The government is planning a significant change in the payment of concession fees, which will affect those who use smartphones or tablets to watch television and listen to radio broadcasts. This move comes in response to the requests made by Czech Television and Czech Radio directors Petra Dvořák and René Zavoral to increase the fees. While the number of households and registered radio receivers subject to the price was 3.8 million and 3.5 million, respectively, last year, the proposed changes would expand the range of concession holders to include mobile devices.
Minister of Culture Martin Baxa (ODS) is currently negotiating the proposed changes, but no final decision has been reached yet. The discussions involve a working group of representatives from coalition parties and public media outlets. Czech Radio is requesting a 15 Czech koruna increase in the existing 45 koruna fee, while Czech Television is seeking a boost from the current 135 koruna fee.
Jan Lacina, a member of the working group and a representative of the STAN party, highlights the need to redefine the concept of a television receiver. Under the proposed significant amendment, television receivers would include traditional television sets, phones, and computers. This expansion would result in approximately 600,000 additional households being subject to the concession fee. The fee increase is likely to be implemented from January 1, 2024.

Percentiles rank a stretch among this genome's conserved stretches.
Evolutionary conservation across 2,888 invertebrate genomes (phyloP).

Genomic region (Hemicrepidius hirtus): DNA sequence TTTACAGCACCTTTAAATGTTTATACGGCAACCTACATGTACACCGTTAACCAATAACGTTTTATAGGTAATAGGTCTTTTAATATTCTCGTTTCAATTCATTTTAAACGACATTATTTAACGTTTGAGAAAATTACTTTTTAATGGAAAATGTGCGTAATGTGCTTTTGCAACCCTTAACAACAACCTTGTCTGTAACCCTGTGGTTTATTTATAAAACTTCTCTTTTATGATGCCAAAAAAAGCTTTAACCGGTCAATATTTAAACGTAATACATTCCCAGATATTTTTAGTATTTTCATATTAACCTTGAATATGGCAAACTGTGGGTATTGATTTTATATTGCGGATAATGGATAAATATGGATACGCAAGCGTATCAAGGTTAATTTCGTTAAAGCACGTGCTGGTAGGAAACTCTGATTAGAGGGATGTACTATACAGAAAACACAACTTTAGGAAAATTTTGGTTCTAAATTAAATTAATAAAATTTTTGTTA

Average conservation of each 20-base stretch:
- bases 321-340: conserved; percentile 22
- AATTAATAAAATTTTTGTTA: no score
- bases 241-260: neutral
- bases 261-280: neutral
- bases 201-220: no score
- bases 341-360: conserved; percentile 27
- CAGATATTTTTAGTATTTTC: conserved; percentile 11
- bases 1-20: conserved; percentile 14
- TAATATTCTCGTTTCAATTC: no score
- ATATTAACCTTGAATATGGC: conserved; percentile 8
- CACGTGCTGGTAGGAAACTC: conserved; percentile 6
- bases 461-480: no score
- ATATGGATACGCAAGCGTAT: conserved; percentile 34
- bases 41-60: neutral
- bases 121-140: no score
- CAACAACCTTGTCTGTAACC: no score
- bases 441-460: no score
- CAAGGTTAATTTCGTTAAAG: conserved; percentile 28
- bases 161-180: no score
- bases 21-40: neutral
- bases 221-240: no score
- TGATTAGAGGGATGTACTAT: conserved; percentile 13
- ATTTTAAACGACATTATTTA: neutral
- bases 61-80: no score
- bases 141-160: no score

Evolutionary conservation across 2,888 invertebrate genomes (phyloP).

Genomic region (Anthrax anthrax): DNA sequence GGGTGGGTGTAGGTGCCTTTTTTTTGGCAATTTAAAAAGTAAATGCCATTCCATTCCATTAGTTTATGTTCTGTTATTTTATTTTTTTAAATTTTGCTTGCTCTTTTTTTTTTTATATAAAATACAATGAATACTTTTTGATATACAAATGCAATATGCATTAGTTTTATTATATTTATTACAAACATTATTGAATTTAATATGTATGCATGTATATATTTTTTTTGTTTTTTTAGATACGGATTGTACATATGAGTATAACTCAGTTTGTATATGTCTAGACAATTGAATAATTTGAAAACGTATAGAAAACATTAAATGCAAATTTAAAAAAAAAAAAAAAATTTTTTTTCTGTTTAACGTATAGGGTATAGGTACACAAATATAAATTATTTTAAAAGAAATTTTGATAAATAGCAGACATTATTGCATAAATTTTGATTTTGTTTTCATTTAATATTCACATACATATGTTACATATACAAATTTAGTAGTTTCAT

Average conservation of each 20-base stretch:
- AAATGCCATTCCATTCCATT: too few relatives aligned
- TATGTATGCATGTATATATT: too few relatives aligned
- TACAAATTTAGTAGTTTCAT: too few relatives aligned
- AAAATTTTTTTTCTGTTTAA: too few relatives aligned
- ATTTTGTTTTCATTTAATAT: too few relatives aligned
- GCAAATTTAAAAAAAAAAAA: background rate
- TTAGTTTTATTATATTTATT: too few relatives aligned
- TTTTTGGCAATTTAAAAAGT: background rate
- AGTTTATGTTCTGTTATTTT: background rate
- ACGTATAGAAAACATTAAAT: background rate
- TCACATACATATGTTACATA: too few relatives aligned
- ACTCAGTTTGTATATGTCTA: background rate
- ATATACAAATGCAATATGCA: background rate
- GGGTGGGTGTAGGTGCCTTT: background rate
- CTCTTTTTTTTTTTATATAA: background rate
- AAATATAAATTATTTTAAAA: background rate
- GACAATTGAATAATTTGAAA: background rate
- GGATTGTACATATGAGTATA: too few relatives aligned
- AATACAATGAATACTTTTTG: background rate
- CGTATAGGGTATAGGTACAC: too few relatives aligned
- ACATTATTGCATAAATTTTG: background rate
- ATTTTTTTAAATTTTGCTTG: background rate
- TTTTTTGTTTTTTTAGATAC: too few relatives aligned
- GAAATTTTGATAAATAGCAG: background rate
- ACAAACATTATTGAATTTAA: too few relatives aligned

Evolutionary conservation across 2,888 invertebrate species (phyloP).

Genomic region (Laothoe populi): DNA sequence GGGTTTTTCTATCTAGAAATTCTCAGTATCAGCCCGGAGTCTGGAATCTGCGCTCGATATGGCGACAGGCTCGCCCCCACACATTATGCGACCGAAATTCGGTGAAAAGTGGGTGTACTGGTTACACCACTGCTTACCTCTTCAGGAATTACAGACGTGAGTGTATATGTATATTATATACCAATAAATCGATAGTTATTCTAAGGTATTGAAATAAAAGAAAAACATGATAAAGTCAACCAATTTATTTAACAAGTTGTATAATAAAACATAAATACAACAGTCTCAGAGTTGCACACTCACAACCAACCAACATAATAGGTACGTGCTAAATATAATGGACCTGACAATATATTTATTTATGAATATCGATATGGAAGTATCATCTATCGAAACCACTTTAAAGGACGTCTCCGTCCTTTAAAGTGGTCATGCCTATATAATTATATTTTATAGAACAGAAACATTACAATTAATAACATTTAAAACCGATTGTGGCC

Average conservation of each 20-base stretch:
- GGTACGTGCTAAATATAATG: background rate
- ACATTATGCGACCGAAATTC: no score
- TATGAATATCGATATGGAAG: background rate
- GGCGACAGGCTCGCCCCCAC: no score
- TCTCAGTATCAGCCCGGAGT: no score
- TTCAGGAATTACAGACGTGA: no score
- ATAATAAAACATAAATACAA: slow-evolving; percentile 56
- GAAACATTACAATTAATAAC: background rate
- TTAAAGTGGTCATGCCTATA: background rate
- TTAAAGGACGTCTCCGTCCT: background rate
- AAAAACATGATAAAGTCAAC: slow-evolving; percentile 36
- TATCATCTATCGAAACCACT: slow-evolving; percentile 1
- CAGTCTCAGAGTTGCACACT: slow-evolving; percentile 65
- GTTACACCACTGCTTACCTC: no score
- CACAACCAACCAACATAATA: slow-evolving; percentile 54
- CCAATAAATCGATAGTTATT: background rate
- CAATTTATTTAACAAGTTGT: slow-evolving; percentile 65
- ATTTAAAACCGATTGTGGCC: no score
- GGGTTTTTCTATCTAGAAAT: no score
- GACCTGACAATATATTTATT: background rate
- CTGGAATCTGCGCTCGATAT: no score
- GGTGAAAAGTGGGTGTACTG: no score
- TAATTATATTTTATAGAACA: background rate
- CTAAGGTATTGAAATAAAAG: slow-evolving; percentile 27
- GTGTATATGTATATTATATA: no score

Lacina also suggests that the fee adjustments should reflect the budgets and sizes of the public media outlets. He proposes a higher fee increase for Czech Television than Czech Radio, considering the former’s budget of nearly seven billion Czech korun, compared to the latter’s budget of over two billion Czech korun.
The government is also considering the possibility of automatic fee increases in the future. However, consensus on this matter has not been reached within the coalition. Lacina supports fee adjustments based on inflation and is working on a mechanism requiring the Chamber of Deputies to revisit the issue over time.
While the ANO movement suggests exempting senior citizens from the list of fee payers due to increased expenses resulting from the government handling of inflation, Lacina disagrees. He points out that the fee amounts, 135 korun for television and 45 korun for radio, are manageable for households and emphasizes the negative impact of such exemptions on public media, as observed in Poland.
The fee increase has garnered support from Minister of Labor and Social Affairs Marian Jurečka, who believes it is necessary to maintain the quality of news and public media. However, the issue remains divisive, and ANO’s involvement in the fee negotiations was limited. The final decision on fee adjustments and potential exemptions is expected to be discussed in the Chamber of Deputies.